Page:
In the Mantua section of West Philadelphia is St. Agatha’s, a massive, shuttered Catholic church. The church is adorned with dark green paint, a “no trespassing” sign, and a package delivery notice for a priest. It sits in a neighborhood once known as Corktown, a forgotten hub of Irish American life.
I walked to St. Agatha’s last weekend from Wahoo’s Tacos & More, a stop on the annual St. Patrick’s Day bar crawl known as the Erin Express. Wahoo’s serves Mexican food with Asian and Brazilian influences. Revelers sat at tables outside the University City restaurant eating tacos and drinking Bud Light on a patio full of fluorescent St. Paddy’s gear and Eagles jerseys.
I first learned of Corktown four years ago from my grandfather, a second-generation immigrant from County Tipperary. But no one at Wahoo’s had heard of Corktown — and neither had any of the multiple Irish historians and enthusiasts I spoke with. So I went to the neighborhood myself, to answer a question that’s burned in my mind ever since I was a kid eating “Irish potatoes” candy spun from shredded coconut: What is Irish American culture made of?
In the dozen blocks between the taco shop and the church, we can start to trace the path of Irish Philly in 2019.
Irish people didn’t come to the United States as a nation but as individual counties. Irish American identity emerged as desperate immigrants banded together under spine-splitting work on docks, canals, and railroads.
The Irish lived in Mantua at least since the 1870s, when St. Agatha’s was built. While the name Corktown merits a tiny, undated mention in the city’s place-names records, the 50-odd blocks tucked beside the Schuylkill have long been on the books as Mantua. Even in its heyday, the name Corktown was known mostly among Irish residents, who lived there with Italians, Jews, Germans, and African Americans. As more black people moved into the area, many fleeing the Jim Crow South, discrimination against the newcomers fueled racial violence, which contributed to a white exodus from West Philadelphia. By the 1960s, most Irish Americans had left the neighborhood for the suburbs.
Tracking down people who grew up in a place called Corktown has become an increasingly bittersweet exercise, as the last generation enters its 80s and 90s. Everyone who’s ever told me about the neighborhood is dead now, including my grandfather. Three years ago, I went to visit Richard O’Mara, who wrote a memoir of his Corktown childhood, The Street Where They Lived. His dementia had progressed so that we couldn’t speak, and he passed away a few months later.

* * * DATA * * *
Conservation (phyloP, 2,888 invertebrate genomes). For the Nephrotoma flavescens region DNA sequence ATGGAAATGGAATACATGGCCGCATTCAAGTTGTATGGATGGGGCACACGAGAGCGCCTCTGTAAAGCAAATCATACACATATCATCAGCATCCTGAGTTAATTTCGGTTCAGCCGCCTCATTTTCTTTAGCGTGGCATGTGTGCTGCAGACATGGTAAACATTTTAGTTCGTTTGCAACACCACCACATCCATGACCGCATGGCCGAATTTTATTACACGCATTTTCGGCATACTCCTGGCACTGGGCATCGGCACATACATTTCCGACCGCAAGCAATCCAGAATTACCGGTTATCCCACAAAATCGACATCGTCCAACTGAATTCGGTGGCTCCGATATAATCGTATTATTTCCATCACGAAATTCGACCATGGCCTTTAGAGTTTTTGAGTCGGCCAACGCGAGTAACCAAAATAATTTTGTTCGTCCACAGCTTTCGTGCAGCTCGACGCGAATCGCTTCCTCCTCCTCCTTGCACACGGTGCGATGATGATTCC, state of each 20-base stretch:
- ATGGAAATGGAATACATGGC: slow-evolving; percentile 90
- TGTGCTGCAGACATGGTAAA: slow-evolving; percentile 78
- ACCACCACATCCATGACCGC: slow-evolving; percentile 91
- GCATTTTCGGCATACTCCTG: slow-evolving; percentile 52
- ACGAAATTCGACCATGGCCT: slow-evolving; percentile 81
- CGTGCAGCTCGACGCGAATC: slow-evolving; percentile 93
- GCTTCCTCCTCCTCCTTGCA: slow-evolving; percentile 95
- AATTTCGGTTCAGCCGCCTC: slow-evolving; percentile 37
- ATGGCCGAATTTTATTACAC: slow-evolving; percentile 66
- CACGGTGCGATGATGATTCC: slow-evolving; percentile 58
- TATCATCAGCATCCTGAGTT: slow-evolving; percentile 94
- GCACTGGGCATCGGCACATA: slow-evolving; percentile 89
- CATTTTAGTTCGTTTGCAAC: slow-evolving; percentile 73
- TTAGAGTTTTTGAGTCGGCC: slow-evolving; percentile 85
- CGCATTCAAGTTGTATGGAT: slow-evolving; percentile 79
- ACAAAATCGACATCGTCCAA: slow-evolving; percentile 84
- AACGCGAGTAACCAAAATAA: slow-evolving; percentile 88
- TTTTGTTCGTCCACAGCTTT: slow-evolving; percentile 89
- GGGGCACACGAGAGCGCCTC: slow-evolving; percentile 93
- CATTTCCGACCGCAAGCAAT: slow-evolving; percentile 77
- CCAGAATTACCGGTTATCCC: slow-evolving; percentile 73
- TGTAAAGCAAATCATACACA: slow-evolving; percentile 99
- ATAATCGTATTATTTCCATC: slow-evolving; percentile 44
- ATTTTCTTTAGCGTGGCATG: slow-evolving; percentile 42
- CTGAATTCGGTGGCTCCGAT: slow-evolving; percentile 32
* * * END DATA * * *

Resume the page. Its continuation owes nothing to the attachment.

Today the Irish Philly community endures in both the city and the suburbs, with more than a dozen Ancient Order of Hibernians chapters in the surrounding counties, local St Patrick’s Day parades, and Irish dance classes.
Yet some cornerstones of Irish American community are fading. Mayor Jim Kenney — Philly’s first Irish American mayor since William Green in the 1980s — may be running for reelection, but Irish Americans, who once headed police and fire departments up and down the East Coast and influenced the fate of the Irish Republic with donations to anti-British resistance movements, are no longer the solid voting bloc that championed JFK. Decades of church and school closures in the Philadelphia area, due in part to declining attendance, have meant losing formerly central spaces of Irish American life.
But Mark Bulik, author of The Sons of Molly Maguire, notes that the radical labor traditions of the coal-country Irish who poured into Philadelphia in the 1940s and ’50s are alive in Irish Philadelphia today. Breandán Mac Suibhne, a historian of modern Ireland and author of The End of Outrage, agrees that Irish American culture endures as a spirit of resistance.
“What abides, among people of Irish descent in the States, is a concern for the underdog,” he said. “It exists beyond labor activism and organized politics — there is an understanding, shared by many people of Irish descent, that the Irish were discriminated against.”
And without Irish American activism during the conflict in Northern Ireland known as The Troubles, there may not have been peace. "They protested at British consulates and they lobbied their congressmen. And that engagement, by Irish America, contributed in no small part to the achievement of the Good Friday Agreement of 1998,” Mac Suibhne said. Every generation reaches back, it seems, to grasp the whisper-thin fishing lines that tie us to the island.
Irish Philly was never defined merely by our churches or proximity to Ireland, or our food (corned beef is barely more Irish American than tacos, by the way — we got it from our Jewish neighbors). We are bonded by values forged in crammed boardinghouses on the edges of cities and coalfields.
In this city of neighborhoods, many are hoods-within-a-hood, like Corktown, and that includes today’s University City — the fastest route from Wahoo’s to St. Agatha’s is Lancaster Walk, a pathway through Drexel’s campus that cuts its own lines of sight between school buildings for students, distinct from the city street grid.
The descendants of Irish immigrants to Philadelphia are celebrating with bar crawls and parades this weekend, from Springfield to Lansdale. The search for Corktown has taught me that at its core, heritage is not a food or a place, but an imagined community we build together. Corktown has always been a hometown of the heart and mind, where its spirit remains for the Philly Irish, at least a little longer.